Why Are Maternal Mortality Rates Increasing in the US?


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Maternal mortality, the pregnancy-related deaths that occur either during pregnancy, during childbirth or within one year postpartum, is a clear indicator of the success of a country’s healthcare system. In recent years, the United States has witnessed a concerning surge in maternal mortality rates, making it the country with the greatest number of pregnancy-related deaths in the developed world.

As of 2021, there were 32.9 deaths per 100,000 live births in the U.S. alone. Numerous factors may contribute to these staggering rates such as maternal age, chronic conditions, and medical malpractice.

“…underlying health issues, such as obesity and hypertension, further increase the risk of maternal mortality.”

The trend of women giving birth at an older age has increased in recent years. While maternal age itself is not inherently problematic, older mothers may be more prone to certain health conditions, complicating pregnancy and childbirth. Additionally, underlying health issues, such as obesity and hypertension, further increase the risk of maternal mortality. Women with obesity are at a three times greater risk of dying from “thromboembolism, hypertensive complications and stroke” related to childbirth than women without obesity.

Another contributor to the maternal death rate is the prevalence of cesarean section (C-section) deliveries in the U.S, which continues to increase. While C-sections are sometimes medically necessary, their overuse can lead to surgical, anesthetic and medical complications. Both mortality and morbidity is higher in instances of C-section birth compared with vaginal delivery.

Many common labor interventions that are often medically unnecessary, such as administering epidural analgesia in some instances, can also increase the likelihood of needing a C-section. Additionally, once a mother has one C-section, she is more likely to undergo a C-section for future births, further increasing risk.

Maternal mortality includes any death within the first year of childbirth. The postpartum period is a critical time for monitoring maternal health as the body often needs extra care and nutrients. Unfortunately, many women face challenges in accessing adequate postpartum care due to factors such as lack of support and financial barriers. Discontinuity in care after childbirth may result in undetected health issues, exacerbating the risk of maternal mortality.

“…69.9 deaths per 100,000 live births among black women.”

There are also numerous disparities in access to quality healthcare, which disproportionately affect marginalized communities. Research has documented alarming racial and ethnic disparities in maternal health in the U.S. Women who identify as Black or American Indian and Alaska Native (AI/AN) are 3.2 and 2.3 times more likely to die from pregnancy-related causes than people who identify as non-Hispanic White. As of 2021, there were 69.9 deaths per 100,000 live births among black women. These numbers point to systemic issues such as racial bias in healthcare, limited access to prenatal care, and socioeconomic disparities that contribute to adverse maternal outcomes.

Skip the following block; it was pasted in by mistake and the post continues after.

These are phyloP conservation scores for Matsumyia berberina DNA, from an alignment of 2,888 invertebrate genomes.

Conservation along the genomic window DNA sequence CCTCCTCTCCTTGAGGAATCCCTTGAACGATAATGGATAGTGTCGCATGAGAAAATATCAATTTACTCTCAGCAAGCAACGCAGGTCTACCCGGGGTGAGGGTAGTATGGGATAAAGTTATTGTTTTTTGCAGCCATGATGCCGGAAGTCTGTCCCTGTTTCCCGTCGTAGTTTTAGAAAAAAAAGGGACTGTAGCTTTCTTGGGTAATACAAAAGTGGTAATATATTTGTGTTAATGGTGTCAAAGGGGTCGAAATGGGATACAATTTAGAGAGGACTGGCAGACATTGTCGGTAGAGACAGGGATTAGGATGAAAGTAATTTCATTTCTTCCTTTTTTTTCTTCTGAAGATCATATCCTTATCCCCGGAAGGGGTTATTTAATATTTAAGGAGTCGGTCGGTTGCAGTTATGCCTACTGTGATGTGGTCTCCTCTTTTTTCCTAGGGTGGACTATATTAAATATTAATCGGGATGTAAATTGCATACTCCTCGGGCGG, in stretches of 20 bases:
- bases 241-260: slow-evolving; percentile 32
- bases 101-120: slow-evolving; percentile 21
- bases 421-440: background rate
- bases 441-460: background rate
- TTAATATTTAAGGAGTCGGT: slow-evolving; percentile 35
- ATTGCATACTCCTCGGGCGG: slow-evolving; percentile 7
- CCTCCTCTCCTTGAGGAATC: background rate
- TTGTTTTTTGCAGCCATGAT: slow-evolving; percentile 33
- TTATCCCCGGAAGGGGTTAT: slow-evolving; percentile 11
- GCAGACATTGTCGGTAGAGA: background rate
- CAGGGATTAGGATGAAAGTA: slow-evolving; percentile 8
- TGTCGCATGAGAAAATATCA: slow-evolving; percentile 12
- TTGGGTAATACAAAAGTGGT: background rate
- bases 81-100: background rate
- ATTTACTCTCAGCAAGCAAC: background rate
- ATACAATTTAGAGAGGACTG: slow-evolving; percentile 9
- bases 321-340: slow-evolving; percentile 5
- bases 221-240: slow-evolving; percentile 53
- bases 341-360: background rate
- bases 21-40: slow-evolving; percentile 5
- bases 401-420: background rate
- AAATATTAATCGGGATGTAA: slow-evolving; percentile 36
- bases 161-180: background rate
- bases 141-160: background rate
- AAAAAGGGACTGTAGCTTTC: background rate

An attempt to reduce maternal mortality rates would need to include efforts to eliminate racial and socioeconomic disparities in healthcare. Implementing anti-bias training for healthcare professionals, increasing access to affordable healthcare, and addressing social determinants of health are essential steps.

Additionally, healthcare providers should adhere to evidence-based guidelines for C-sections, and efforts should be made to educate both healthcare professionals and expectant mothers about the risks associated with unnecessary cesarean deliveries. Encouraging vaginal births after cesarean (VBAC) when appropriate can also contribute to reducing repeat C-section rates.

It is also imperative to focus on public health as a whole in order to reduce chronic disease rates. As these rates, along with rates of obesity, continue to increase, it becomes more likely for more women of reproductive age to develop a chronic illness.

Lastly, extending postpartum care beyond the immediate post-delivery period is crucial. Policies that support longer postpartum coverage, paid leave, increased mental health support for new mothers, and continuity of care can help identify and address potential health issues in the postpartum period.

Fiona Riddle is a Certified Health Coach with a degree in Psychology from UCLA. She is passionate about a holistic approach to health when working with her private coaching clients. She is an avid cook, constantly creating and sharing new recipes on her Instagram (@feelgoodwithfi) to showcase simple clean home cooking.

This article was reviewed and approved by Emeran Mayer, MD